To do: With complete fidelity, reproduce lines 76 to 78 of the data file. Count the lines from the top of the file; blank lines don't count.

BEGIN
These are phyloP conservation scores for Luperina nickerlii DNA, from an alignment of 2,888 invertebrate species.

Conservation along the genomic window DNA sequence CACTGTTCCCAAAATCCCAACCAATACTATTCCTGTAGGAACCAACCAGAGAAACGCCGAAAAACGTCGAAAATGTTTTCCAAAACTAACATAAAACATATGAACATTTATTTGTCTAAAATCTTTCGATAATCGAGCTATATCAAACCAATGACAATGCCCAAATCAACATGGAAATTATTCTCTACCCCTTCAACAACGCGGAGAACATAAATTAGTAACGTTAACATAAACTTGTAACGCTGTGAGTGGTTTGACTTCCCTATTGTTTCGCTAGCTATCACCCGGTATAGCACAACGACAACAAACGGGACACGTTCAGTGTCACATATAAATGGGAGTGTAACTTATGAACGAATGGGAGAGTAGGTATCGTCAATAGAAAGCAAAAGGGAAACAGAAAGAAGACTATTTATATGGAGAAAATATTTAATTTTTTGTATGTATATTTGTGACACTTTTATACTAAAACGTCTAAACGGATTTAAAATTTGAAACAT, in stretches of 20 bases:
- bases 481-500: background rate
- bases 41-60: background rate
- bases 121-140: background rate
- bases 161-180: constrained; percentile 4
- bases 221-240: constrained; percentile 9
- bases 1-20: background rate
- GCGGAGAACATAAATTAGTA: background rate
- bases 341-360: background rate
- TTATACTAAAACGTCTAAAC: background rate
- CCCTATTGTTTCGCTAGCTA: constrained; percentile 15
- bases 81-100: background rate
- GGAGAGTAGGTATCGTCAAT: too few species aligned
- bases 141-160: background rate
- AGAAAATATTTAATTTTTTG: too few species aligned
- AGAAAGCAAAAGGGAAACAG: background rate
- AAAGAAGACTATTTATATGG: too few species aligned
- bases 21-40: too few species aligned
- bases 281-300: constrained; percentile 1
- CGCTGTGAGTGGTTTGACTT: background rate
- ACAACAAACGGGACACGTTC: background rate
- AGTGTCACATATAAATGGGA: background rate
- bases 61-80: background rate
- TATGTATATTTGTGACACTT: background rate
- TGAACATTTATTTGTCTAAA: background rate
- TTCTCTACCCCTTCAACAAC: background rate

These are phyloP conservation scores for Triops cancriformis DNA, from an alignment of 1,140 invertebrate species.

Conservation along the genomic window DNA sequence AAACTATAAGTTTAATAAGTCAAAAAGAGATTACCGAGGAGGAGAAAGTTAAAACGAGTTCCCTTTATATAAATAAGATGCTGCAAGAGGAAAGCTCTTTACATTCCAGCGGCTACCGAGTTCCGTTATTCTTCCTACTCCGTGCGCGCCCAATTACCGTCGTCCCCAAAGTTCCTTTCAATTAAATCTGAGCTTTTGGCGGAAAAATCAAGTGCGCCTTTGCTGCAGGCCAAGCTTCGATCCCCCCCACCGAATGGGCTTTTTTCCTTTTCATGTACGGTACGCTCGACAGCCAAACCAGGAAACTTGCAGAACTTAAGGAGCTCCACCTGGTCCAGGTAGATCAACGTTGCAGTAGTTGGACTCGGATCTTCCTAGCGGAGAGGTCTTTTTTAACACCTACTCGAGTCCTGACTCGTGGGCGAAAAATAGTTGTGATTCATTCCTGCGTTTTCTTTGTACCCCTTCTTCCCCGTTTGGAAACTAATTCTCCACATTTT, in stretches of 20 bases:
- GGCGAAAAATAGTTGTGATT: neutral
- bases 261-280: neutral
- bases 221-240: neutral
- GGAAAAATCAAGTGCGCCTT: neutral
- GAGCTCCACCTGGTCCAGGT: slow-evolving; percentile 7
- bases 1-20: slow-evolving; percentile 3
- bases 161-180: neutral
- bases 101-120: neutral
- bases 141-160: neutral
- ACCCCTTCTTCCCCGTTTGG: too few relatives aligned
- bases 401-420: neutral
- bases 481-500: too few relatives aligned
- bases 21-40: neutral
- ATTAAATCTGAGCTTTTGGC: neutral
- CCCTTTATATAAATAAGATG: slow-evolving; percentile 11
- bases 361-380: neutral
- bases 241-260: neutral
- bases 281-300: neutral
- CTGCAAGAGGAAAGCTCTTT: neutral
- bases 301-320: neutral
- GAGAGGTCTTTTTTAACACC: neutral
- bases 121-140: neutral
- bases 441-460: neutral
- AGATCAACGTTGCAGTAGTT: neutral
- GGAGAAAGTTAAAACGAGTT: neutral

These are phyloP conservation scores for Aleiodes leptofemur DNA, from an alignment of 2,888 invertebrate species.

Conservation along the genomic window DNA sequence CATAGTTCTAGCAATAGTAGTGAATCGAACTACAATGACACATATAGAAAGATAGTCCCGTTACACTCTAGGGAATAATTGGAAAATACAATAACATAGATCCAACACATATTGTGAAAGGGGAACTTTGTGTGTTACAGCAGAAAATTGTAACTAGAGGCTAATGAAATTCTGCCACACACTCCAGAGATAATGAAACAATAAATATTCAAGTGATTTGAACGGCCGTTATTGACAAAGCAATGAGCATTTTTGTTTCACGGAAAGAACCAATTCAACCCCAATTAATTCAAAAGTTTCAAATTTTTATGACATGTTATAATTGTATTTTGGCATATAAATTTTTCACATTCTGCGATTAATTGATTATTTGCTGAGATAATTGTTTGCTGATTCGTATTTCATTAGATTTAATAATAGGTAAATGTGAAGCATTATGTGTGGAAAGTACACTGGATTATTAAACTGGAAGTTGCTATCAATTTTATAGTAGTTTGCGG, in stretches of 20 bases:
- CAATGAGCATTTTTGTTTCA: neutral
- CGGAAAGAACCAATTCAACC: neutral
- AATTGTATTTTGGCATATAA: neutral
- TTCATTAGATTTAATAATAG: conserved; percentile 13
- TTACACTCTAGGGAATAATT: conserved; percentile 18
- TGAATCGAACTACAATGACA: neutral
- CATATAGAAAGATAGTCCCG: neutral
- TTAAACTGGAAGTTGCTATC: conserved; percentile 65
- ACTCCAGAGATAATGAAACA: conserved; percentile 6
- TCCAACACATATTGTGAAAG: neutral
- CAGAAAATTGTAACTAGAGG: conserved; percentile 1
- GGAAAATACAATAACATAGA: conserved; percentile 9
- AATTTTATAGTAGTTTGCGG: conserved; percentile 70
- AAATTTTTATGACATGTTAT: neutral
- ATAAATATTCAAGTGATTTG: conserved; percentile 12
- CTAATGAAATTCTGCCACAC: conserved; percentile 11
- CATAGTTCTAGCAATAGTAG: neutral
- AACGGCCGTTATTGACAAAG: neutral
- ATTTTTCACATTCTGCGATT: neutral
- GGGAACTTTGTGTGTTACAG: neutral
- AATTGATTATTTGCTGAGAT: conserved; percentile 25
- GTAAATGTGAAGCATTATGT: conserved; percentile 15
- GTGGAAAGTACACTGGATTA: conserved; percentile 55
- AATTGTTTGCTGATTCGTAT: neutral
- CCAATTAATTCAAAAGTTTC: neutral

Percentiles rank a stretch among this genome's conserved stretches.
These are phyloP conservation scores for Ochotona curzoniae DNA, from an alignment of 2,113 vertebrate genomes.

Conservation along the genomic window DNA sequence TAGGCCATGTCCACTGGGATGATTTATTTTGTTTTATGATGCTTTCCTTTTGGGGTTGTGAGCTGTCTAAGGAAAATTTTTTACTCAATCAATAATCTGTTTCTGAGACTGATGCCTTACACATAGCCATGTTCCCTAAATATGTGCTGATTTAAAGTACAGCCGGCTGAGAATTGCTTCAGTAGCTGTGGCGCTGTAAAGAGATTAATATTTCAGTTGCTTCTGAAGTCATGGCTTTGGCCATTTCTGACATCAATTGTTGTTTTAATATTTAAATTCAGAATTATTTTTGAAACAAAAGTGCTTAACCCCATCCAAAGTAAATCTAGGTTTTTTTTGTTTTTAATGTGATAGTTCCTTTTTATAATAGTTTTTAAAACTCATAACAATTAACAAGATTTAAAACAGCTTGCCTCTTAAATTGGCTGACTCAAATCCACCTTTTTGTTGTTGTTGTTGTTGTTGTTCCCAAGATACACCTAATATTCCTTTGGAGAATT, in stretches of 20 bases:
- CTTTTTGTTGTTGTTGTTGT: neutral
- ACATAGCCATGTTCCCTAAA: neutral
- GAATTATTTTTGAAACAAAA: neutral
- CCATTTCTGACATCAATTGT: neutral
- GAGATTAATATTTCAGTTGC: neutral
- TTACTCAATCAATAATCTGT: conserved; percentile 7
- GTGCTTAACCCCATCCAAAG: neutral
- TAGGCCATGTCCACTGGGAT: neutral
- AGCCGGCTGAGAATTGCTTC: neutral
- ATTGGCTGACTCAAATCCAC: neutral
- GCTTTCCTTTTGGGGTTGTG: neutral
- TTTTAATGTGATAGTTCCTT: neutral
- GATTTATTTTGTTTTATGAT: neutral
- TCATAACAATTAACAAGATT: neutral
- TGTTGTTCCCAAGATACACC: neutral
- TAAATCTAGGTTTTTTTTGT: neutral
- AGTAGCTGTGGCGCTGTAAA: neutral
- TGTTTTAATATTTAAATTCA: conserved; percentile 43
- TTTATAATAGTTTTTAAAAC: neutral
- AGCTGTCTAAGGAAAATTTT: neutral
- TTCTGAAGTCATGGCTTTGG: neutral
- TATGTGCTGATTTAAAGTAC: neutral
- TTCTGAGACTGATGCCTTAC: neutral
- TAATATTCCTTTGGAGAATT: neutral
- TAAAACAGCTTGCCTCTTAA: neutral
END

- GGGAACTTTGTGTGTTACAG: neutral
- AATTGATTATTTGCTGAGAT: conserved; percentile 25
- GTAAATGTGAAGCATTATGT: conserved; percentile 15